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  1. #1
    coigach's Avatar
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    infrared filters

    I'm looking for a square filter to fit the Lee filter system that is the equivalent filtration of the Hoya 72 filter (I think the Hoya is the equivalent of a Wratten 89b?) Is the Cokin Z - 007 equivalent to an 89b (or even a Hoya 72 ), and does it fit the Lee system?

    Help...!

    Cheers,
    Gavin

  2. #2
    Gary Holliday's Avatar
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    Hi Gavin,

    I had been searching for a while to get a 100x100mm IR filter. The filter available to us in the UK is the Cokin Z007 which is a 72. Lee only do an 87 as I'm sure you are already aware.

    The 100x100mm Cokin Z007 is expensive, so I decided to buy a 67mm Heliopan RG695 which was about the same price from Teamwork. I was able to pick up a Hass. bay60 - 67mm adaptor for nothing on feeBay. I'm sure the Heliopan will last longer than a Cokin resin filter plus I'm getting the Schott glass.

    http://www.teamworkphoto.com/index.p...403f99272992e1

    The Kodak Wratten 89B 100mm (4in) resin filter is not available in the UK, so you would need to spend $100 plus postage and customs VAT to get that!

    Here is a chart which plots all the IR filters:

    http://www.eazypix.de/ir/filter/filter.html

    all the best.

  3. #3
    coigach's Avatar
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    Thanks for this, very helpful.

    Think I'll go down the same route as you and get a Heliopan and stepping ring. Still not cheap though...!

    Cheers,
    Gavin

  4. #4
    Gary Holliday's Avatar
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    One drawback though is that I can't use my lens hood at the end of the 67mm. I've never heard of a 67mm - bay60 adaptor ring.

  5. #5
    thebanana's Avatar
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    I wish filter manufacturers would standardize the names and numbers of their products
    "While you're out there smashing the state, don't forget to keep a smile on your lips and a song in your heart!"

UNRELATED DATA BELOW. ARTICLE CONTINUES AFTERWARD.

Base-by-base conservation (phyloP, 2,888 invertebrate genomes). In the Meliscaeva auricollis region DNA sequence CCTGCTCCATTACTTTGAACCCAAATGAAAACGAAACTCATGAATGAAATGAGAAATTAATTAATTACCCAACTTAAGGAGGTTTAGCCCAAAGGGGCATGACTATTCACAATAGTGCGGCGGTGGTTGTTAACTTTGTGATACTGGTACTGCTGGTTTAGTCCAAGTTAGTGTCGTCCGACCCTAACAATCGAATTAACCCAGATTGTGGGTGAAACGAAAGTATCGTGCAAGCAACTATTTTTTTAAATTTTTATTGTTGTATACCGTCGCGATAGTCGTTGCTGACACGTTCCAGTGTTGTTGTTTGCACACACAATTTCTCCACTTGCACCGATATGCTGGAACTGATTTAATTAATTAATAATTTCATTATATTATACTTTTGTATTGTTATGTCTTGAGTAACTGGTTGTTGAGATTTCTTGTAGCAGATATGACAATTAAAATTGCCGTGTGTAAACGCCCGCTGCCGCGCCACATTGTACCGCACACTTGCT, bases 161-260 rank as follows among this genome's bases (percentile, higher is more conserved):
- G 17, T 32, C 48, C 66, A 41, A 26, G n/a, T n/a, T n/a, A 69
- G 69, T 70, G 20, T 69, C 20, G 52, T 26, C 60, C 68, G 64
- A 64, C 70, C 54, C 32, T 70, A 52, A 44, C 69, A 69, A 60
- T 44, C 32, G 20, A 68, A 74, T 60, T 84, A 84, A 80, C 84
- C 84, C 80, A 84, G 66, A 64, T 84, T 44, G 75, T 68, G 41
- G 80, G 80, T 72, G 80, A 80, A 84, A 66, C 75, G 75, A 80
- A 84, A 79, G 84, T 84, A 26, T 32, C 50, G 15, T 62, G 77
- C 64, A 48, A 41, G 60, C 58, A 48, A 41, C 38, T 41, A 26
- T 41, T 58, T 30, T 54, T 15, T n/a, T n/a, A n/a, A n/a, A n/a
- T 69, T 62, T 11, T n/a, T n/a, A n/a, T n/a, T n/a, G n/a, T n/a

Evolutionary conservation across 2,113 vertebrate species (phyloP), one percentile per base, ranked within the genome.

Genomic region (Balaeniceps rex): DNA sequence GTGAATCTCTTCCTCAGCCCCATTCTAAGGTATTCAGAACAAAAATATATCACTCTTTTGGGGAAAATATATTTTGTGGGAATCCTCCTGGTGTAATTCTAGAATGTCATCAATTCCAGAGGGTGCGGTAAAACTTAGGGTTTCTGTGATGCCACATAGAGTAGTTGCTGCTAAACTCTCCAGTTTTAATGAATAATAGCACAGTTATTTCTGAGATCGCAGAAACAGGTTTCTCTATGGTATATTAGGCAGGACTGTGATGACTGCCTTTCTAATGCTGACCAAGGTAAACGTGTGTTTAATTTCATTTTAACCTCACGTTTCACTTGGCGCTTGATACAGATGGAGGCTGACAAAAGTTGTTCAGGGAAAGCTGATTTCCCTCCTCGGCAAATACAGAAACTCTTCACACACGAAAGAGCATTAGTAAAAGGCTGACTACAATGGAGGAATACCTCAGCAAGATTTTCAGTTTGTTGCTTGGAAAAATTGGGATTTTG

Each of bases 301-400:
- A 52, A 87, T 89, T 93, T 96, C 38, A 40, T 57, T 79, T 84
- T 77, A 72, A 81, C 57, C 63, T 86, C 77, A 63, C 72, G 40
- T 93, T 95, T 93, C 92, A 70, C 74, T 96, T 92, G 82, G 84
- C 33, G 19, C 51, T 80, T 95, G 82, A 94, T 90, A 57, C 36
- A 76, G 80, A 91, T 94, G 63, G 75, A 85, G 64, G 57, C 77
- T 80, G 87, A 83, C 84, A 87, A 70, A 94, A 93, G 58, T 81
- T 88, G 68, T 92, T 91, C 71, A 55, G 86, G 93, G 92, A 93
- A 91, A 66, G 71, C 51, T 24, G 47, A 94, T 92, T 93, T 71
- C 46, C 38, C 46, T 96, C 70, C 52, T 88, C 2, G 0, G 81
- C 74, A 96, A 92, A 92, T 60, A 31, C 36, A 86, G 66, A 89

6. #6
    Gary Holliday's Avatar
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    Quote Originally Posted by thebanana View Post
    I wish filter manufacturers would standardize the names and numbers of their products
    I was trying to think of reasons, from patents to trademarks but it doesn't explain why they are not named after their wavelength. Each company has to have a numbering system which is consistent with the rest of their products.

    It appears to be down to my original opinion that it was due to the results of the technicians who produce the filters for each manufacturer...their idea of a wratten 81B is this result. So to avoid confusion they give it a new name.

    http://en.wikipedia.org/wiki/Wratten_number
    Last edited by Gary Holliday; 04-08-2008 at 11:00 AM. Click to view previous post history.

  7. #7
    coigach's Avatar
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    Possible daft question - is it possible to use the in-camera metering of a Pentax 67II with the Heliopan RG695 filter or would I have to use a handheld meter?

    Cheers,
    Gavin

  8. #8
    Shmoo's Avatar
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    No...to use your in-camera meter,you'll have to meter at an ISO of 3 or 6 (or whatever your preference is), then put the filter on and shoot. Others read their meters at an ISO of 400 (200, 100, etc.) and open up to compensate. Use a tripod because you'll end up with a longer exposure than can be done handheld usually.
    Last edited by Shmoo; 04-13-2008 at 04:08 PM. Click to view previous post history. Reason: re-read the question...duh.
    Save the Earth. It's the only planet with chocolate.

  9. #9
    Ole
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    Quote Originally Posted by coigach View Post
    Possible daft question - is it possible to use the in-camera metering of a Pentax 67II with the Heliopan RG695 filter or would I have to use a handheld meter?
    don't know - but I use the in-camera meter on a Bessa-L (and -T, too) with that filter. Setting the EI to 320 gives good exposure on Rollei IR 400.
    -- Ole Tjugen, Luddite Elitist
    Norway

  10. #10
    colrehogan's Avatar
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    I use a Wratten 89B gel in a Lee gel filter frame.
    Diane

    Halak 41

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